Thursday, 10 November 2011

The Adventures of Tintin: The Secret of the Unicorn

I’ve always found Tintin a little creepy, even when I was small. He’s always somewhere in the middle of two things, and neither of them. He’s not a child, nor a man. He’s not handsome, nor ugly. He’s not cute, nor cool. And he lives in a weird sexless world of funny men that’s neither comic nor serious. The Hergé comics, despite their great characters, never sat well with me, and though I’d smile to see Tintin décor in Belgian cafés, I’ve not touched a Tintin comic since the early 90s.

On the other hand, this project had me quite excited. For one thing, it’s part of what seems like Spielberg’s resurgence into relevance: after everyone hated Indiana Jones and the Crystal Skull (most blaming Lucas) and nobody saw Munich, it seemed he was more a producer figure than a director. But then Super 8 reminded an audience who had become used to postmodern glibness how much we miss his earnest style of filmmaking, War Horse created a lot of buzz – and Tintin came out. It’s not only directed by Spielberg, but has a number of exciting names attached. Peter Jackson was producing, and will direct the sequel. Steven Moffat, one of the slew of writers Doctor Who has slung into prominence, adapted two of the Tintin comics (with a little aside into a third) for a film, and while I may not like everything he writes for the show, he certainly made the Russell T. Davis era slightly more bearable when in my view the writing was the worst it’s ever been. Working with him were Edgar Wright, who writes material for Simon Pegg and Nick Frost (their roles as Thomson and Thompson probably the thing they’ve done I've liked the most), plus Joe Cornish, of Adam and Joe – another Pegg/Frost cohort.

The cast was also fine. I would perhaps have preferred the originally-cast Thomas Sangster as Tintin, but Jamie Bell – of Billy Elliot fame – did a great job in a purposefully slightly wooden performance that fit just right with the slightly hapless Tintin. Andy Serkis was perfectly hammy yet loveable as Haddock, and Daniel Craig’s sinister posh accent was a lovely against-type bit of exaggeration I’d have loved to see delivered. Toby Jones continued his rise to prominence with a nice little cameo role, and I smiled at the Hergé-like figure at the very beginning of the film.

Stylistically, it’s a fairly startling piece of CG. The motion capture techniques mean the CG figures’ every little head movement, every narrowing of the eyes and every flinch, is startlingly real. While the look of CG films has moved on a lot since, say, The Polar Express, and there’s no fear of the characters looking too doll-like, the realism of their movements does on occasion put them into the uncanny valley. That said, I loved the clash of realistic presentation and comic book designs – the outsized noses and silly head shapes fit in perfectly to create a great aesthetic. On the other hand, I think I would have rather the animators relied on the language of animation and created all their movements from scratch – Snowy was probably the one whose movements were most appealing, after all, and as rotoscoping taught us, the most realistic motions are not always the most appealing ones in animation. Plus of course, the best visual elements of the film were those possible only in animation – desert dunes becoming huge waves, action caught perfectly in a drop of water, superbly silly setpieces like the grand chase down a steep hill pursued by a tank dragging along a hotel building.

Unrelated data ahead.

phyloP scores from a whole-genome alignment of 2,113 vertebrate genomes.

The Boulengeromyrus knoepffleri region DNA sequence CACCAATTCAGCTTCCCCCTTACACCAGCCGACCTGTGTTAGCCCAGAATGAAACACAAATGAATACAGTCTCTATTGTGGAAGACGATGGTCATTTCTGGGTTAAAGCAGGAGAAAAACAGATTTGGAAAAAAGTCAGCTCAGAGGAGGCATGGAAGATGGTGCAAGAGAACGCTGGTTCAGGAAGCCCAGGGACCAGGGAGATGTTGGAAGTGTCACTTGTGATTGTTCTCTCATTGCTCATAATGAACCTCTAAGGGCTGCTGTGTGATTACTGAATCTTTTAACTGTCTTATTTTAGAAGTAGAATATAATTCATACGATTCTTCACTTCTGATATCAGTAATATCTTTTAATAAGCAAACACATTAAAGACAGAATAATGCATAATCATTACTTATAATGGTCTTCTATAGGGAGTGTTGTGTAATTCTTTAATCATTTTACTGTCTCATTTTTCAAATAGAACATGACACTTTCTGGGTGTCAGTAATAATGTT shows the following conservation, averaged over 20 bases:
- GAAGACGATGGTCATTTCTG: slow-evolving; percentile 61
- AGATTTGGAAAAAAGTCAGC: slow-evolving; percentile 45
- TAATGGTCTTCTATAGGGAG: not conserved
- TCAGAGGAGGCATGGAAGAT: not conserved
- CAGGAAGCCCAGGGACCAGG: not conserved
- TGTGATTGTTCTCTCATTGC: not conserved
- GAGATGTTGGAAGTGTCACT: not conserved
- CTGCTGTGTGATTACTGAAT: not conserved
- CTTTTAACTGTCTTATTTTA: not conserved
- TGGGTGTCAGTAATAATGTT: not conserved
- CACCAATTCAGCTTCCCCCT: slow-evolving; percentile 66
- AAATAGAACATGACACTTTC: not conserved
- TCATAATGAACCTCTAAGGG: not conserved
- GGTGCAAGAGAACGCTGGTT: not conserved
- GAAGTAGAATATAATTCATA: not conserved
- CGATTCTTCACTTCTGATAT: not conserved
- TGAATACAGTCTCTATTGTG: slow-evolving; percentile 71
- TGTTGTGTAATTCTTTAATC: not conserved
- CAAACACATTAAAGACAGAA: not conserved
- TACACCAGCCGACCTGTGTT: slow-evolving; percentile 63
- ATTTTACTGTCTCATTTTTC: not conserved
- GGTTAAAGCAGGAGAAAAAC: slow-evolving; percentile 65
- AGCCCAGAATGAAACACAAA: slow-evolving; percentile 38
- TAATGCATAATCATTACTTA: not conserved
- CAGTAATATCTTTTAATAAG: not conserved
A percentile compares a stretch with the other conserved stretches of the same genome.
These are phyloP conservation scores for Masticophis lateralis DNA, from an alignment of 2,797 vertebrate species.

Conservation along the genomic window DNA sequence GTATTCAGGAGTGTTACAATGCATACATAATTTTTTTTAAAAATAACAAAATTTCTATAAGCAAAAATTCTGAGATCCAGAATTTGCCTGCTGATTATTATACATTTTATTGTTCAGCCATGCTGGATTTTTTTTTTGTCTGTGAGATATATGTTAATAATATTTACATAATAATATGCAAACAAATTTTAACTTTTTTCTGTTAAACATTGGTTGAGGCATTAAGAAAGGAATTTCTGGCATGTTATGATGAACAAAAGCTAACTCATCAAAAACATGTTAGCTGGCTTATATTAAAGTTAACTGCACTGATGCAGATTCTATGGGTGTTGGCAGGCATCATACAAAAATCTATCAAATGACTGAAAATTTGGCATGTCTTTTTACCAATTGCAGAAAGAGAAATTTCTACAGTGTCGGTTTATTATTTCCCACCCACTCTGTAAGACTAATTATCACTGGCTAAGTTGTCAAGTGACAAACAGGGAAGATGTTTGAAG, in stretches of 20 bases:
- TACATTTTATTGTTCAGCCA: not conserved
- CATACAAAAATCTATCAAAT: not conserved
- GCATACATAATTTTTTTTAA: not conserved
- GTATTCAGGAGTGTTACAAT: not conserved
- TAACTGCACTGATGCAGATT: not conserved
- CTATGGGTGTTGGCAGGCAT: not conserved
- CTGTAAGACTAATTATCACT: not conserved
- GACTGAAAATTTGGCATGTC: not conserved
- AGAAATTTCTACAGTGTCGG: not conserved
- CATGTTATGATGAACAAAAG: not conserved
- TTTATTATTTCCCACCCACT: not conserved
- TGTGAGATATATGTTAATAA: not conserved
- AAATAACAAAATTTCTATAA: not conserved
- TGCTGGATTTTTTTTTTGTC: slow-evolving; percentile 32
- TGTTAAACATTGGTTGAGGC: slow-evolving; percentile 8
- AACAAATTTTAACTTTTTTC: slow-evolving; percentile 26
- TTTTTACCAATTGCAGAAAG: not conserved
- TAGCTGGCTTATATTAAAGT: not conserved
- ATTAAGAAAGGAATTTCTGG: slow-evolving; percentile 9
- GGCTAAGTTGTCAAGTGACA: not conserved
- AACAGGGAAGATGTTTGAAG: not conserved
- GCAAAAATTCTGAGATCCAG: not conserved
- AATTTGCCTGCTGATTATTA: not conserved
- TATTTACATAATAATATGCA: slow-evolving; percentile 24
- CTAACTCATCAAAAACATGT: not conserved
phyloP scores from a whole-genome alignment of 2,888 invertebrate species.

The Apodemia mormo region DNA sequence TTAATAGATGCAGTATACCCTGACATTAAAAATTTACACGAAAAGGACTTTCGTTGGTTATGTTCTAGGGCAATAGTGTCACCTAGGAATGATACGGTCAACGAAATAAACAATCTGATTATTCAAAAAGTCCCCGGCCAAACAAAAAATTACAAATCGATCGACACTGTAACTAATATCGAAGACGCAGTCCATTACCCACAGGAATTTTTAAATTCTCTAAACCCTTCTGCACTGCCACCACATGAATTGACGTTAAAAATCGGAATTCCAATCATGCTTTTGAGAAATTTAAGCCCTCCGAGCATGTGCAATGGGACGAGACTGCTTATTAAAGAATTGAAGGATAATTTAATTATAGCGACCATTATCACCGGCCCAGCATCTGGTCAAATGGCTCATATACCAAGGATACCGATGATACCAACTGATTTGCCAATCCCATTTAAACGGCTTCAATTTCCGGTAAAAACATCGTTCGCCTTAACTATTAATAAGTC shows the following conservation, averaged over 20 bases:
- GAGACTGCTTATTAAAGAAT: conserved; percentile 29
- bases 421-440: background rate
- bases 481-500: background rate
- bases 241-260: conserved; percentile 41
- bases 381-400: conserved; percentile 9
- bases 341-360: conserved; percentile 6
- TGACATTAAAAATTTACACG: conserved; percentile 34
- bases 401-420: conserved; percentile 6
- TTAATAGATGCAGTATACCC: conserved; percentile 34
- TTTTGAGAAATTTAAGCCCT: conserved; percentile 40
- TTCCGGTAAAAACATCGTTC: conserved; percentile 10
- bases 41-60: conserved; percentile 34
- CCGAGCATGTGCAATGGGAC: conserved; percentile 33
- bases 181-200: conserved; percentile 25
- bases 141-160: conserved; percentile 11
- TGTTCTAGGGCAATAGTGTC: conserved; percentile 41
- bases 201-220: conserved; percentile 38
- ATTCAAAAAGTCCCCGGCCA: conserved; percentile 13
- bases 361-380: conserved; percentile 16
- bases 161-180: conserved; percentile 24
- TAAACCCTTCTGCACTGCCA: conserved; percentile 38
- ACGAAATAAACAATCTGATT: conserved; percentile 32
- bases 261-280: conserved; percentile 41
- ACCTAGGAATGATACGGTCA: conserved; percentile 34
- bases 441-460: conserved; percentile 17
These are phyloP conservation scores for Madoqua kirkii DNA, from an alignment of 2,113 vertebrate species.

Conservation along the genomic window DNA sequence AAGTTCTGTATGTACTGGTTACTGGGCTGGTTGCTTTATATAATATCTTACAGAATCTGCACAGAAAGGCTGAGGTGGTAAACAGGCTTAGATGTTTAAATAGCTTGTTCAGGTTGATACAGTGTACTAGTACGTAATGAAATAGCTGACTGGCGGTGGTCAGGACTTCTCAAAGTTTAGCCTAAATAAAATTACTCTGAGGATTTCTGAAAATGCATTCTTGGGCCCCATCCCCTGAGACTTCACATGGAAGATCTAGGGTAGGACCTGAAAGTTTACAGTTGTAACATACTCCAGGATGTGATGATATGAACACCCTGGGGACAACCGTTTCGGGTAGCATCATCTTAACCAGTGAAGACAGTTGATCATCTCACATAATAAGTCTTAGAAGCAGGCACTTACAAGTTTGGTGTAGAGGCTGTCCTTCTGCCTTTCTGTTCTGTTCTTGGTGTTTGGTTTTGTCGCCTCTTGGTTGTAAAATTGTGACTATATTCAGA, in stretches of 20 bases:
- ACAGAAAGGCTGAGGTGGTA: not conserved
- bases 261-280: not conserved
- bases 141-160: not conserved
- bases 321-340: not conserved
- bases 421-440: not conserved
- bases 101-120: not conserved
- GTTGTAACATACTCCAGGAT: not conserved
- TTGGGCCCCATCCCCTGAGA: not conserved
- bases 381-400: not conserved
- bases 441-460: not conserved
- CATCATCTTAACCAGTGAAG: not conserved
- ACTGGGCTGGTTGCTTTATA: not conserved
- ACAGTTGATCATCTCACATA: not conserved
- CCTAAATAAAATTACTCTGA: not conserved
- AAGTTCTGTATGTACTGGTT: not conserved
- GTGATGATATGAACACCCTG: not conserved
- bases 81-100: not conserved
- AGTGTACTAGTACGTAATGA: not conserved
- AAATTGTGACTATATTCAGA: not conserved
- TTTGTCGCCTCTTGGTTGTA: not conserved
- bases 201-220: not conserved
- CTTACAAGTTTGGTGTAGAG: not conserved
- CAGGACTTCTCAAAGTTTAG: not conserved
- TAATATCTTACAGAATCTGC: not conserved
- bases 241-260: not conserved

And for once, the 3D genuinely enhanced the experience. It was extremely well done.

The story was not perfect. It felt like it needed a few more draughts to slice away a little of the flab. They obviously wanted some of the detective story feel at the beginning, but it ended up not getting there, so seemed to drag and felt unnecessary. Too much of the character interaction was given over to getting Haddock to remember a rather silly detail that allowed him to link someone his grandfather had seen (and told him about once) to a present-day relation. The ending was also a bit clumsy, and it would have been nice to have the climax of the action and the solution of the mystery together rather than consecutively.

Once its action got into its stride, though, the film was immense fun. It had some of the best visual comedy and slapstick of any CG film, and that’s saying a lot when it’s Pixar’s speciality. For the laughs, the fun characters, the performances and especially the bravura action scenes, well worth seeing – but not a perfect film, or one to move you.

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